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A SONG FOR ST. CECILIA'S DAY. Dryden.
The trumpet's loud clangor

excites us to arms,
with shrill notes of anger

and mortal alarms.'
The double double double beat

of the thundering drum . us
cries, hark! the foes come; . o .
charge, charge, 't is too late to retreat. .'

.. The soft complaining flute
wir in dying notes discovers'...

the woes of hopeless Jovers,
whose dirge is whisper'd by the warbling lute.

Sharp violins proclaim
their jealous pangs, and desperation,
fury, frantic indignation,
depth of pains, and height of passion,

for the fair, disdainful dame.
But oh! what art can teach,

what human voice can reach.
the sacred organ's praise?
Notes inspiring holy love,
notes that wing their heavenly ways

.. to mend the choirs above.
Orpheus could lead the savage race;:.
, and trees uprooted left their place,

sequacious of the lyre:
but bright Cecilia rais'd the wonder higher :
when to her organ vocal breath was given,
an angel heard and straight appear'd
mistaking earth for heaven.'

GRAND CHORUS
As from the power of sacred lays,

the spheres began to move,
and sung the great Creator's praise

to all the bless'd above;
so when the last apd dreadful hour
this crumbling pageant shall devour,
the trumpet shall be heard on high,
the dead shall live, the living die,
and Music shall untune the sky..

.

ALEXANDER'S FEAST:

OR, THE POWER OF MUSIC.
i An Ode in honour of St. Cecilia's Day.
'T was at the royal feast, for Persia won

by Philip's warlike son:
aloft in awful state
the godlike hero sate

on his imperial throne: his valiant peers were plac'd around; their brows with roses and with inyrtles bound.

(So should desert in arms be crown'd:)
the lovely Thais, by his side,
sate like a blooming Eastern bride,
in flower of youth and beauty's pride,

Happy, happy, happy pair !
none but the brave,
none but the brave,

none but the brave deserves the fair. CHORUS. Happy, happy, happy pair ! &e. Timotheus, plac'd on high

amid the tuneful quire,

with flying fingers touch'd the 'lyre: the trembling notes ascend the sky,

and heavenly joys inspire. The song began from Jove, who left his blissful seats above, (such is the power of mighty love.) i

A dragon's fiery form bely'd the god:
sublime on radiant spires he rode,

when he to fair Olympia press'd:'',

and while he sought her snowy breast:
then, round her slender waist he curld,
and stamp'd an image of himself, a sovereign of

the world.
The listening croud admire the lofty sound,
a present deity, they shout around:
a present deity the vaulted roofs rebound:

with ravish'd ears
the monarch hears,
assumes the god,

affects to nod,
and seems to shake the spheres.

CHORUS.
With ravish'd ears
the monarch hears,
assumes the god,

affects to nod,

and seems to shake the spheres. The praise of Bacchus then, the sweet musician sung

of Bacchus ever fair and ever young; [sung

the jolly god in triumph comes ;
sound the trumpets; beat the drums;

Aush'd with a purple grace

he shews his honest face: now give the hautboys breath; he comes, he comes!

Bacchus, ever fair and young,

drinking joys did first ordain; Bacchus' blessings are a treasure, drinking is the soldier's pleasure:

rich the treasure,

sweet the pleasure, sweet is pleasure after pain.

CHORUS.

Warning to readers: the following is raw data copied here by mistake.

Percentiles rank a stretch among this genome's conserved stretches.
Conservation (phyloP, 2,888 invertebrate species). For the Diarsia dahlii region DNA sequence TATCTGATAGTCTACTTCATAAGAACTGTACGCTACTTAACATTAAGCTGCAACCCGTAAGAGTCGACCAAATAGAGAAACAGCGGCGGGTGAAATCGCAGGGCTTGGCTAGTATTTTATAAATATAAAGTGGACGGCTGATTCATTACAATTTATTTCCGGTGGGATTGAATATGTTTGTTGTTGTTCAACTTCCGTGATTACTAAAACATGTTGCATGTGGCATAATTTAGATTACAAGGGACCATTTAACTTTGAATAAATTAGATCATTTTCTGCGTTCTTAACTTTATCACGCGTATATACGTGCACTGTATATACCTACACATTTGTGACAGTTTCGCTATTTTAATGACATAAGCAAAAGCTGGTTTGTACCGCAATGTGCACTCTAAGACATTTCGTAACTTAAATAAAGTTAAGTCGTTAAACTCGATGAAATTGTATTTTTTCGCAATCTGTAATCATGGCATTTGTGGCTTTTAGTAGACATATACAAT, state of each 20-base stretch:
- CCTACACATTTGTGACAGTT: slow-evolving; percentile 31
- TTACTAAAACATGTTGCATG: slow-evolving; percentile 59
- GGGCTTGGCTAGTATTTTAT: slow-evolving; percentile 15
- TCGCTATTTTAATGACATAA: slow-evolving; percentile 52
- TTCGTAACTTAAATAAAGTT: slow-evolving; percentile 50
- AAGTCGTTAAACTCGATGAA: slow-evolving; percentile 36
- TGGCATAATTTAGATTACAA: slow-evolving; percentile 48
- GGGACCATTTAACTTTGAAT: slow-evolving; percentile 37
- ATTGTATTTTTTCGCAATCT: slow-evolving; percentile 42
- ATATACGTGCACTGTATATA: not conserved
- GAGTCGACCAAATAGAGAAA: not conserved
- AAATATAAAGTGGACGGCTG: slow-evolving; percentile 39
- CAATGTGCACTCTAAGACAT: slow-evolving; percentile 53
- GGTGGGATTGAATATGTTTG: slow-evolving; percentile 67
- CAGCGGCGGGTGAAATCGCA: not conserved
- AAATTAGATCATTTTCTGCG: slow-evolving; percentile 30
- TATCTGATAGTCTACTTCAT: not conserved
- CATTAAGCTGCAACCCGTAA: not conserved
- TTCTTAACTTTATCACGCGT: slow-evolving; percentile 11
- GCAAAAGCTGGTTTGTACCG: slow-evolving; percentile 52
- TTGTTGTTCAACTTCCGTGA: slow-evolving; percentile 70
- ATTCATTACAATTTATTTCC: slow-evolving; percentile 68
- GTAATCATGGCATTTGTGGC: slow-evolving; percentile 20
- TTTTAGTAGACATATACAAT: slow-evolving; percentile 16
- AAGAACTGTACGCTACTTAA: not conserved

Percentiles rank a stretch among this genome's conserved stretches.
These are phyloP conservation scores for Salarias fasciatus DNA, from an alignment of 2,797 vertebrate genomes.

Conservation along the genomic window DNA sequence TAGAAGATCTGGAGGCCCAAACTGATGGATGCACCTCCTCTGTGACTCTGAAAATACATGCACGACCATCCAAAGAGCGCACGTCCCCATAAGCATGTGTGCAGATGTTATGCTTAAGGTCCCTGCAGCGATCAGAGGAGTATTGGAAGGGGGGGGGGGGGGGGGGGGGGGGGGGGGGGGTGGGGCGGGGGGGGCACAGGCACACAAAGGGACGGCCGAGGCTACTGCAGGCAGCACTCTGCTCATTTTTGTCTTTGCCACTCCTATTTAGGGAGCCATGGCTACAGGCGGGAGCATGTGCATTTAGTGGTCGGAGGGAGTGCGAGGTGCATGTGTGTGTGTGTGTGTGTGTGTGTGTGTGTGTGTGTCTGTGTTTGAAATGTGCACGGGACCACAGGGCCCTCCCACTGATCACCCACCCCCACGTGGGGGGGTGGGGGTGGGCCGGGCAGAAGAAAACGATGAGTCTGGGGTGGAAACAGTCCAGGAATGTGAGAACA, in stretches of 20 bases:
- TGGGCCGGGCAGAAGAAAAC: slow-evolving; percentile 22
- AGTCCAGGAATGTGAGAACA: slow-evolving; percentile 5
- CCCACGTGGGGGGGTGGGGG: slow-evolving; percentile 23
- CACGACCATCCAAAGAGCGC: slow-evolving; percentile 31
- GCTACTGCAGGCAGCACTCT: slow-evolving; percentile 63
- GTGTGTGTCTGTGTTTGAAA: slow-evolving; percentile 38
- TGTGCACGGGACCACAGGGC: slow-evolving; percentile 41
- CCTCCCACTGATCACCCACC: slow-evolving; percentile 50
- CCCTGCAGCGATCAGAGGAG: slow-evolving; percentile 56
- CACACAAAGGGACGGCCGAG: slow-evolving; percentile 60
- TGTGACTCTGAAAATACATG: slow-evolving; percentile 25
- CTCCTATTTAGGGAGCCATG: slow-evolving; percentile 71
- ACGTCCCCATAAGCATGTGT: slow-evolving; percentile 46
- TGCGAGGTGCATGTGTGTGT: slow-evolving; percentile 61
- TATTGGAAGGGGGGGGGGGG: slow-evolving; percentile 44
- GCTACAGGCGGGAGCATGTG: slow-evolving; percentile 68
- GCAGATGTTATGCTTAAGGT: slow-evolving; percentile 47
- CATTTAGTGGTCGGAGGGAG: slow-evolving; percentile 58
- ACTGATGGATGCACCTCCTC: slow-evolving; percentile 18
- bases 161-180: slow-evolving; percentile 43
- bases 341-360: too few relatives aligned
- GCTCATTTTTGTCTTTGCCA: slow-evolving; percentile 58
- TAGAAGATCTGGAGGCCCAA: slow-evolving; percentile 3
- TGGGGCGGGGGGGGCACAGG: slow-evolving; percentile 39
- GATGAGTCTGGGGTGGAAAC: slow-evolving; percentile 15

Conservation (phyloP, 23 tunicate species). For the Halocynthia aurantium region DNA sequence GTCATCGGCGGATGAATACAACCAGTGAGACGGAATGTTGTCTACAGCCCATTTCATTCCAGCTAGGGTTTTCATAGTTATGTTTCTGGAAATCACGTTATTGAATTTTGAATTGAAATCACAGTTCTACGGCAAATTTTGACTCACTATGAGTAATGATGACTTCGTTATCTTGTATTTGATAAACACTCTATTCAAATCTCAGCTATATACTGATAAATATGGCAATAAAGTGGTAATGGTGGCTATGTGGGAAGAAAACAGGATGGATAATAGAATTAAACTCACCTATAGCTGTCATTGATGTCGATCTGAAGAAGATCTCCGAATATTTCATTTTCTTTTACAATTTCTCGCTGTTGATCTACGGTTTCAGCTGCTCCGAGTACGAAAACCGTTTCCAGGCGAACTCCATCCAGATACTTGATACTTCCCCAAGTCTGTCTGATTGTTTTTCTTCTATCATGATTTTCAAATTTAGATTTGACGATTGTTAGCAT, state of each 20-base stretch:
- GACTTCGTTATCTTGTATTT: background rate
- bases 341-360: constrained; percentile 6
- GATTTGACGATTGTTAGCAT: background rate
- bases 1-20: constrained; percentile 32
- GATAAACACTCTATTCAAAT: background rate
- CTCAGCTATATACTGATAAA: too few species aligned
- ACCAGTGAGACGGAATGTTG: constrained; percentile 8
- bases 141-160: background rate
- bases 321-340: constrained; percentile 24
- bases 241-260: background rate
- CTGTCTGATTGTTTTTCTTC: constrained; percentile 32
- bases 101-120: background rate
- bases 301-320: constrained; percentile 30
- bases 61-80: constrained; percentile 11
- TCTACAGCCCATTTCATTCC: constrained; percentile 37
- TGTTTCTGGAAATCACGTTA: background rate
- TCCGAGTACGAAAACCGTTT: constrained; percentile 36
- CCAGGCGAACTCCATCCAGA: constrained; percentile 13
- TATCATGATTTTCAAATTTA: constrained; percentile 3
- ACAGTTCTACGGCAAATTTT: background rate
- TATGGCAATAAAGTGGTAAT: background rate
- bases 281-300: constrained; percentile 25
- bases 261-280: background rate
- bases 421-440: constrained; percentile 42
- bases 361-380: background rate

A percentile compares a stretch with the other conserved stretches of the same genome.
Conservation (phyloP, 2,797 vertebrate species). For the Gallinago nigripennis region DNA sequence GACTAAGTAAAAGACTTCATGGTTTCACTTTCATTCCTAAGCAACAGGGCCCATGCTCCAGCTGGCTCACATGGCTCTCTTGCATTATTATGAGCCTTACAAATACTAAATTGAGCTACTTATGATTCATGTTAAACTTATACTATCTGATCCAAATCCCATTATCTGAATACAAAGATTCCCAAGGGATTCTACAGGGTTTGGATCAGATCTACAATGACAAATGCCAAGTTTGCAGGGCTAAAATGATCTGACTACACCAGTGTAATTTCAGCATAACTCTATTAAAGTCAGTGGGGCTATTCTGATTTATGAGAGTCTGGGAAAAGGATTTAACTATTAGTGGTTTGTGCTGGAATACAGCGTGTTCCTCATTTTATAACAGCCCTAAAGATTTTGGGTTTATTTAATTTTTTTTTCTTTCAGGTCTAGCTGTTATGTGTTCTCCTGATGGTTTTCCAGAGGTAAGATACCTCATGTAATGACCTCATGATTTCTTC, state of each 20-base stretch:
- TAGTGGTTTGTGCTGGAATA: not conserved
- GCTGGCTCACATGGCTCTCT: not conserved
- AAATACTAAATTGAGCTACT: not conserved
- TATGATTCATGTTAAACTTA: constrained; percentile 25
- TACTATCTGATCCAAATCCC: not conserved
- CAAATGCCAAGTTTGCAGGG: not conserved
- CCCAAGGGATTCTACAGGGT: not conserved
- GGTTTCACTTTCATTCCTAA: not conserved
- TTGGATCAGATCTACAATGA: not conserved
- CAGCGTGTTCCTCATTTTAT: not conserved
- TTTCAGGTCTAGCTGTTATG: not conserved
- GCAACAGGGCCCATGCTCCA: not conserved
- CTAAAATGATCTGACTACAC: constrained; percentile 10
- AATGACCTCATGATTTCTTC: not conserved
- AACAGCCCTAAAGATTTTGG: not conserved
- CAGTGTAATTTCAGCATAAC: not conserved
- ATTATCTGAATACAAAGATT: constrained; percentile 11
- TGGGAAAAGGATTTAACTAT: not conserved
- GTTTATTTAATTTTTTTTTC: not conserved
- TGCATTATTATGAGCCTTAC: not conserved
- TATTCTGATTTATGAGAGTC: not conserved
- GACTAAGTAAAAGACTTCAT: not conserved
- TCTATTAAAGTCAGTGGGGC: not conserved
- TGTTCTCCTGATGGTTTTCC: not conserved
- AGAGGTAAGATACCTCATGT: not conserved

Bacchus' blessings are a treasure, is
drinking is the soldier's pleasure; ;

rich the treasure, liri

sweet the pleasure; ist . sweet is pleasure after pain. 'Hills Sooth'd with the sound, the king grew vain;

fought all his battles o'er again;[the slain. and thrice he routed all his foes; and thrice he slew

The master saw the madness rise; ..
his glowing cheeks, his ardent eyes;
and while he heaven and earth defy'd,"
chang’d his hand, and check'd his pride.

He chose a mournful Muse
* soft pity to infuse:
be sung Darius great and good, '

by too severe a fate; ; ;
fallen, fallen, fallen, fallen,
fallen from his high estate,

and weltering in his blood; ..
deserted, at his utmost need,
by those his former bounty fed: '.'
on the bare earth expos'd he lies,
with not a friend to close his eyes.
With down-cast looks the joyless victor sate
revolving in his alter'd soul

the various turns of chance below;
and now and then, a sigh he stole;
and tears began to flow.

CHORUS.
Revolving in his alter'd soul

the various turns of chance below;
and, now and then, a sigh he stole;

and tears began to flow. No. 77.

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The mighty master smild, to see
that love was in the next degree: ;
't was but a kindred sound to move, :
for pity melts the mind to love.

Softly sweet, in Lydian measures,

soon he sooth'd his soul to pleasures.

War, he sung, is toil and trouble; : :
.: honour but an empty bubble; si

, never ending, still beginning,
fighting still, and still destroying; !

if the world be worth thy winning,
think, O think, it worth enjoying:

lovely Thais sits beside thee, i

take the good the gods provide thee. The many rend the skies with loud applause; so Love was crown'd, but Music won the cause. The prince, unable to conceal his pain,

gaz'd on the fair .

who caus'd his care and sigh'd and look'd, sigh'd and look'd,

sigh'd and look'd, and sigh’d again: ::
at length, with love and wine at once oppressid,
the vanquish'd victor sunk upon her breast.

CHORUS.
'. The prince unable to conceal his pain,

gaz'd on the fair

who caus’d his care, and sigh'd and look'd, sigh'd and look'd,

sigh'd and look'd, and sigh'd again: at length, with love and wine at once oppress'd, the vanquish'd victor sunk upon her breast. Now strike the golden lyre again : a louder yet, and yet a louder strain. Break his bands of sleep asunder,

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